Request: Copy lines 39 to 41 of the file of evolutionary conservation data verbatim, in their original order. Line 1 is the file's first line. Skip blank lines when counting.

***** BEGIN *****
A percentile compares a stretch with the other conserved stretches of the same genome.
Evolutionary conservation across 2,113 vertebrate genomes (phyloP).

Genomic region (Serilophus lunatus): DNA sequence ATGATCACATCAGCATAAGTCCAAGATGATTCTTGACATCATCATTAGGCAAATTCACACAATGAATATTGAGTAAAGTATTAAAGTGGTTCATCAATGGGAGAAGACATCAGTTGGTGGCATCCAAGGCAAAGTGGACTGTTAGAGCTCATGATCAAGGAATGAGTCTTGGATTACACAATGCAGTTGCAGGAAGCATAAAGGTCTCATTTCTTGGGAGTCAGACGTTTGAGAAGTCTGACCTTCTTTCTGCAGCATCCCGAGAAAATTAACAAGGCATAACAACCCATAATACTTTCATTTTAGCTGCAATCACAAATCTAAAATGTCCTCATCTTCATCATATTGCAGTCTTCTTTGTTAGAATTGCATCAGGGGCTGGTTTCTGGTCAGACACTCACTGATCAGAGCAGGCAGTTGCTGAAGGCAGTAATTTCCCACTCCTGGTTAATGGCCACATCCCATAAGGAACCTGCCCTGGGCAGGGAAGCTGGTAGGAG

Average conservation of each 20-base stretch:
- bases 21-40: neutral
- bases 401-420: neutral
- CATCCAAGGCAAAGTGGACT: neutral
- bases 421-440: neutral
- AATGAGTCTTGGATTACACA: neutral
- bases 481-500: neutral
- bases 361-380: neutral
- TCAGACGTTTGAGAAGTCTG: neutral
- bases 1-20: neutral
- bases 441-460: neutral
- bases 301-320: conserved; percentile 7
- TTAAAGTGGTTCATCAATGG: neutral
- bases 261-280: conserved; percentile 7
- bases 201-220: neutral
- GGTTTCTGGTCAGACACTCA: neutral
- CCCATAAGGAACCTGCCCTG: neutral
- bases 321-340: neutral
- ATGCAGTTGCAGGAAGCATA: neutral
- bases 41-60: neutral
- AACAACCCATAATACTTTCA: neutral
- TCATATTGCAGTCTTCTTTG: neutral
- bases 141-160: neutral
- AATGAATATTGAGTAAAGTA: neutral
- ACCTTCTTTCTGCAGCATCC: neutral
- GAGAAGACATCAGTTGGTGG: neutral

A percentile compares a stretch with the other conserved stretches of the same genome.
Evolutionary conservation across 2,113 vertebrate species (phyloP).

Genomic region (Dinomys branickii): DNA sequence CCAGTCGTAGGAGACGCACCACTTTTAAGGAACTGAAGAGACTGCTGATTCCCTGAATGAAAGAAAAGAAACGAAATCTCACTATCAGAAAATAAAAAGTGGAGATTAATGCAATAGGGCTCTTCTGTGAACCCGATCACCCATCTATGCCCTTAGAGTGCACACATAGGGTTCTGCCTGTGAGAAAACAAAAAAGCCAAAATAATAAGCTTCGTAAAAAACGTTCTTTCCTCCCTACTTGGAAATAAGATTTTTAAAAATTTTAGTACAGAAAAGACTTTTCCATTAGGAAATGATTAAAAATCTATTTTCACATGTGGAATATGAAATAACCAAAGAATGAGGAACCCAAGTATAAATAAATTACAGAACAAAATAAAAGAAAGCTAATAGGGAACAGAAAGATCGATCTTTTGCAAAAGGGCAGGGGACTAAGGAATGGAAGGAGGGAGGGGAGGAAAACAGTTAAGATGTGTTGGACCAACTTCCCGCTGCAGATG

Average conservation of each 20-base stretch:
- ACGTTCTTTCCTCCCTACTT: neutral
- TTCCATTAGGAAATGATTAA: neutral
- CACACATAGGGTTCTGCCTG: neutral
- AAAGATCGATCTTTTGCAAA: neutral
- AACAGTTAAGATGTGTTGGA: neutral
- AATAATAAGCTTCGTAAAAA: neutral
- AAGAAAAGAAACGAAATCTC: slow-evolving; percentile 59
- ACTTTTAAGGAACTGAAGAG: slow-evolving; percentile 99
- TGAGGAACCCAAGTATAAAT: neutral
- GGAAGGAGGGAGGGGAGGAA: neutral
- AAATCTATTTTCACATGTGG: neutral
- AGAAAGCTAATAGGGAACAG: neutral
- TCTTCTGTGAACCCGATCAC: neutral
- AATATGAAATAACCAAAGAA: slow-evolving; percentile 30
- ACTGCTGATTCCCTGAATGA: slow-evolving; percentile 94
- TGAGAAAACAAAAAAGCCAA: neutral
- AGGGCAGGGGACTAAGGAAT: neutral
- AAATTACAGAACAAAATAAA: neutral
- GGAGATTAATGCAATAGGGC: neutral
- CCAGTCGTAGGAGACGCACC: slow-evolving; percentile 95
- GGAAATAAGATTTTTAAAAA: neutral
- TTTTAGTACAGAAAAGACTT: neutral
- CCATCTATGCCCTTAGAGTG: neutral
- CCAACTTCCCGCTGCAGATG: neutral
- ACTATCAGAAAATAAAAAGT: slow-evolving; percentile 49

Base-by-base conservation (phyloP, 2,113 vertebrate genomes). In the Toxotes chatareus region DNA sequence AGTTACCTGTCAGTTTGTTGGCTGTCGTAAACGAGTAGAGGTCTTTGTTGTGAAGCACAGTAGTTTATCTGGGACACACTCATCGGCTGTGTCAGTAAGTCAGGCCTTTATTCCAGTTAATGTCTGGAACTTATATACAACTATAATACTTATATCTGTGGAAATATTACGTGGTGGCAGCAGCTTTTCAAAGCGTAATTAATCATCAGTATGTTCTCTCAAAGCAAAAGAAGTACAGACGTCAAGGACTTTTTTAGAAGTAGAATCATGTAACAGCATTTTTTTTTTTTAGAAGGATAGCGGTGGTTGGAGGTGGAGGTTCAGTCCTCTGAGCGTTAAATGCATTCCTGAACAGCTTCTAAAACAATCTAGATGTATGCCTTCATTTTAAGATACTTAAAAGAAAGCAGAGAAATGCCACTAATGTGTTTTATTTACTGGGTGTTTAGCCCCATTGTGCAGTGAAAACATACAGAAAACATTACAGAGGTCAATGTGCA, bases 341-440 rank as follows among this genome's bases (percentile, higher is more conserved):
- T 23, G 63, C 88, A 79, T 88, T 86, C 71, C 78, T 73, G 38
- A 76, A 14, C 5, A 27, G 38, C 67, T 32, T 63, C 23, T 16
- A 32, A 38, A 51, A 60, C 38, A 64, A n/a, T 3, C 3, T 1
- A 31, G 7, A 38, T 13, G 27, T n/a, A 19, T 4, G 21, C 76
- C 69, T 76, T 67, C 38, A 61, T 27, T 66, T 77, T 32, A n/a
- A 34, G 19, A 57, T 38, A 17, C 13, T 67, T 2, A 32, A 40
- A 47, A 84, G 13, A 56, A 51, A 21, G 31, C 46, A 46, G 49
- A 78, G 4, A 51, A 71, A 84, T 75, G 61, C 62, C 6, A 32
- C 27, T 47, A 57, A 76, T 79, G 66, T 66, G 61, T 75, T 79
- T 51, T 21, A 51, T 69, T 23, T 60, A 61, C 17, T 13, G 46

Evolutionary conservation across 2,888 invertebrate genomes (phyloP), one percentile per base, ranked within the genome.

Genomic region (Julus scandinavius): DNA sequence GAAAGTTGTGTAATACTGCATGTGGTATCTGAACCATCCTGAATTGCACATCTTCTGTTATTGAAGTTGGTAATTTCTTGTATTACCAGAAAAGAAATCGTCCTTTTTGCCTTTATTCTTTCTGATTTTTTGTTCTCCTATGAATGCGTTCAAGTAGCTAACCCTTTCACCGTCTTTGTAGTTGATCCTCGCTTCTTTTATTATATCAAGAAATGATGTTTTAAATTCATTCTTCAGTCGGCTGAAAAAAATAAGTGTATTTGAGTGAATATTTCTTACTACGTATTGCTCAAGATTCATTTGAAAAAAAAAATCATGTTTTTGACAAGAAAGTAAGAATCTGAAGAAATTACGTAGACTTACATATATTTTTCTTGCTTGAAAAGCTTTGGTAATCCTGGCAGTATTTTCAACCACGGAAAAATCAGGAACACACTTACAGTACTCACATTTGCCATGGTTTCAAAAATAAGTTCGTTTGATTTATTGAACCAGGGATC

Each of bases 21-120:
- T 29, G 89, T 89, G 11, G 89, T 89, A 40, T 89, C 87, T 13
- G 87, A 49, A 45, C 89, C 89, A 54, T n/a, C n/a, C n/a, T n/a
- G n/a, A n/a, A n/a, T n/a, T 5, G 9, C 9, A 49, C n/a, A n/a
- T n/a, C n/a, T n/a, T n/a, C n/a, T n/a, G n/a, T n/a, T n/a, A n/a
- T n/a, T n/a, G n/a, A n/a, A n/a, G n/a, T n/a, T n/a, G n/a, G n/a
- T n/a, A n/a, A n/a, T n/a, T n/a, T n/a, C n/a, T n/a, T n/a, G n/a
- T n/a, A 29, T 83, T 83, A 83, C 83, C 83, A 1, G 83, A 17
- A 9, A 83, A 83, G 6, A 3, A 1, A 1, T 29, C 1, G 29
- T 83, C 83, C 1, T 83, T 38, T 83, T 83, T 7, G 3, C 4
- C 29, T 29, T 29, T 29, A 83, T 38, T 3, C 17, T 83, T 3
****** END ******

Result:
- AATAATAAGCTTCGTAAAAA: neutral
- AAGAAAAGAAACGAAATCTC: slow-evolving; percentile 59
- ACTTTTAAGGAACTGAAGAG: slow-evolving; percentile 99